Alekarenge students are getting job-ready without having to leave their community, thanks to an innovative horticulture work experience trial.

The Alekarenge work experience pilot program is a partnership between Alekarenge Horticulture Pty Ltd and Centrefarm.

It helps middle and senior school students in the community south of Tennant Creek to gain valuable industry experience.

The students learn to grow crops such as garlic, pumpkins, cabbages, zucchini and watermelons alongside adult workers on the Aboriginal-owned farm near the community and also study horticulture at school.

Economic stimulus funding from the Aboriginals Benefit Account, administered by the Central Land Council, has allowed the project to expand its farm.

The project is using the $1,619,000 grant to buy equipment, build infrastructure and pay wages.

It has seen the first 10 trainees from the community graduate with a Certificate 1 in Agrifood Operations last year.

It has also sold fresh produce to Aboriginal-owned supermarkets in Tennant Creek, Alice Springs and Alekarenge’s Mirnirri Store.

The students also sold the store zucchini chocolate muffins and zucchini fritters they made.

“The funding will go a long way towards providing training and employment opportunities,” Centrefarm’s Joe Clarke said.

The work experience trial aims to offer fulltime work for six to 10 students, or a higher number of parttime placements, before it concludes in 2024.

The CLC’s economic stimulus funding has assisted 14 Aboriginal businesses and organisations with a combined total of more than $17 million in approved grants in 2021.

The money is helping to set up new ranger groups out bush, fund an Aboriginal economic development forum in Alice Springs, support another horticulture business near Ti Tree and kick-start or expand several social enterprises.

One of them has created some competition for Central Australia’s only funeral service.

Desert Funerals, a joint venture between Ngurratjuta and Centrecorp, aims to bring down the high costs of farewelling loved ones.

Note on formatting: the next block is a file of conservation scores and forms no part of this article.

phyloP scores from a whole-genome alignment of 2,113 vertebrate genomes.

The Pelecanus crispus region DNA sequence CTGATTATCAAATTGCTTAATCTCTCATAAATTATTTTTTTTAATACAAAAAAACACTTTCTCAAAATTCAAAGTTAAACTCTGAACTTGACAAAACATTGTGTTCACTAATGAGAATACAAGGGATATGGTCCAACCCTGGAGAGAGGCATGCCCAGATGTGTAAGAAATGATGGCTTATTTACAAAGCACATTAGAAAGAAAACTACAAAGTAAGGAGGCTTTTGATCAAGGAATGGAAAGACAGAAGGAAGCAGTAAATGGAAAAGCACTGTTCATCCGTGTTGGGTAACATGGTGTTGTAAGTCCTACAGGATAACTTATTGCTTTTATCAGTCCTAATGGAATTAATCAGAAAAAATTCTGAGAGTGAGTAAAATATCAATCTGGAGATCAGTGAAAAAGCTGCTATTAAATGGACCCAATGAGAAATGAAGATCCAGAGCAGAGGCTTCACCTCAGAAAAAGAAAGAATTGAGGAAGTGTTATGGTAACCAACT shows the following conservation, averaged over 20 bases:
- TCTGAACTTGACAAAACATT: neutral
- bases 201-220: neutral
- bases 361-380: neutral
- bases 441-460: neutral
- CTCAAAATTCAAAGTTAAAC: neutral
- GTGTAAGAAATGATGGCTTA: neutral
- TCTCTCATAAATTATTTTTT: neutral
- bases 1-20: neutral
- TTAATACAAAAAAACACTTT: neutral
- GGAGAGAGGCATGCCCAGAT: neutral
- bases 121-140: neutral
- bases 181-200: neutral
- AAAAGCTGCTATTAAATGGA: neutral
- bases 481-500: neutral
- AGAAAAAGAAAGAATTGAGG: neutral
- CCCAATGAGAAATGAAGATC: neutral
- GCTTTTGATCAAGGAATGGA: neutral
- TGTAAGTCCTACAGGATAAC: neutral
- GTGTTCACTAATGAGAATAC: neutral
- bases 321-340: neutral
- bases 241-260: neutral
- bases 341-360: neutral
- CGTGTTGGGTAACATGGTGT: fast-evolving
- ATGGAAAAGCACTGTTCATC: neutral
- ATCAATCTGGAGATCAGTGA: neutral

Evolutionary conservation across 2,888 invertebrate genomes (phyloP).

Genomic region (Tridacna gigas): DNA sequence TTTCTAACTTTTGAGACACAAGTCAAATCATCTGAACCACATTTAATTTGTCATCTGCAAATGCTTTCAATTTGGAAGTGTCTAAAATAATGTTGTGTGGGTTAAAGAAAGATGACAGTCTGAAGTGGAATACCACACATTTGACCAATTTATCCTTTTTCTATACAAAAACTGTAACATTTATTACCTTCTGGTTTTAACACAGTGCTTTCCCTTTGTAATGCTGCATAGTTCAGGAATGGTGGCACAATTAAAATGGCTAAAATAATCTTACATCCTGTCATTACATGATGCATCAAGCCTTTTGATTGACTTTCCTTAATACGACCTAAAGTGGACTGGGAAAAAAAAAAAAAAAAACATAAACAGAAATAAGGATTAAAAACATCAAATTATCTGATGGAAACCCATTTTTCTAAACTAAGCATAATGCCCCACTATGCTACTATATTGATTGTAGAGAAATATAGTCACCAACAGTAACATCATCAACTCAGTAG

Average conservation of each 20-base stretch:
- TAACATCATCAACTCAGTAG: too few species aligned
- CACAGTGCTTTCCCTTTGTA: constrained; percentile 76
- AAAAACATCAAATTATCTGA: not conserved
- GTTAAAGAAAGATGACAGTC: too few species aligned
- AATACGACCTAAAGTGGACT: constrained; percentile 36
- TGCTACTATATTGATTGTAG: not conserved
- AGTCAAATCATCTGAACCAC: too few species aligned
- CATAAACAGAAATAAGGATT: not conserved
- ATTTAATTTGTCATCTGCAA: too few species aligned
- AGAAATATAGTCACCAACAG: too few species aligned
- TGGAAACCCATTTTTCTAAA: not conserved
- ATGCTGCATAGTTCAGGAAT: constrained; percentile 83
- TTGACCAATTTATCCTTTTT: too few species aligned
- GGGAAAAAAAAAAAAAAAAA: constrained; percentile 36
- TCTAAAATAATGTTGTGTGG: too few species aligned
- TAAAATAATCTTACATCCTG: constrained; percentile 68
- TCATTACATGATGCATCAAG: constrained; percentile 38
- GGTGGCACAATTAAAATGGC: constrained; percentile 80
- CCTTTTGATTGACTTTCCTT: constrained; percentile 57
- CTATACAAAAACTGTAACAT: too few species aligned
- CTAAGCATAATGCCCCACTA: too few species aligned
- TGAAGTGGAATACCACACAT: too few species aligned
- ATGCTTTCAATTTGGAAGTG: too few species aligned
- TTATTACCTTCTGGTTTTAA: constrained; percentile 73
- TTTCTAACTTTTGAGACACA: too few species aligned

“Desert Funerals brings new competition to the market whilst committing to culturally appropriate and affordable funerals,” Centrecorp chief executive, Randle Walker, said.

The plan for a not-for-profit, culturally sensitive funeral service for remote communities and town was hatched in late 2018 and the service moved into an office near the Alice Springs cemetery last October.

Almost $400,000 in economic stimulus funding has helped the social enterprise get started, with the business holding its first funeral service in February.

Mr Walker said the funds were “instrumental in assisting Desert Funerals to become a credible alternative funeral provider through funding for hearses, building alterations and funeral equipment”.

Tennant Creek is not missing out on stimulus funding either.

When the Julalikari Council’s Jajjikari Café re-opened at the Nyinkka Nyunyu Art and Culture Centre in early 2020, after it had been closed for five years, the CLC’s stimulus funding allowed it to branch out into street food.

The Jajjikari Café smoko truck is literally a vehicle to train two Aboriginal workers in hospitality and customer service.

“The smoko truck drives around to businesses and the community living areas, serving home made fresh treats,” Julalikari’s Jacqulin Pereira said.

The $190,000 grant also paid for equipment for outdoor film nights and music events, a stage and a jumping castle for the school holidays.

The project goes some way towards meeting the demand for Aboriginal tourism experiences and quality catering services in the town.

The CLC’s economic stimulus project was made possible by an injection of $36.7 million from the Aboriginals Benefit Account in November 2020. For more information email, call (08) 8951 0667 or, or go to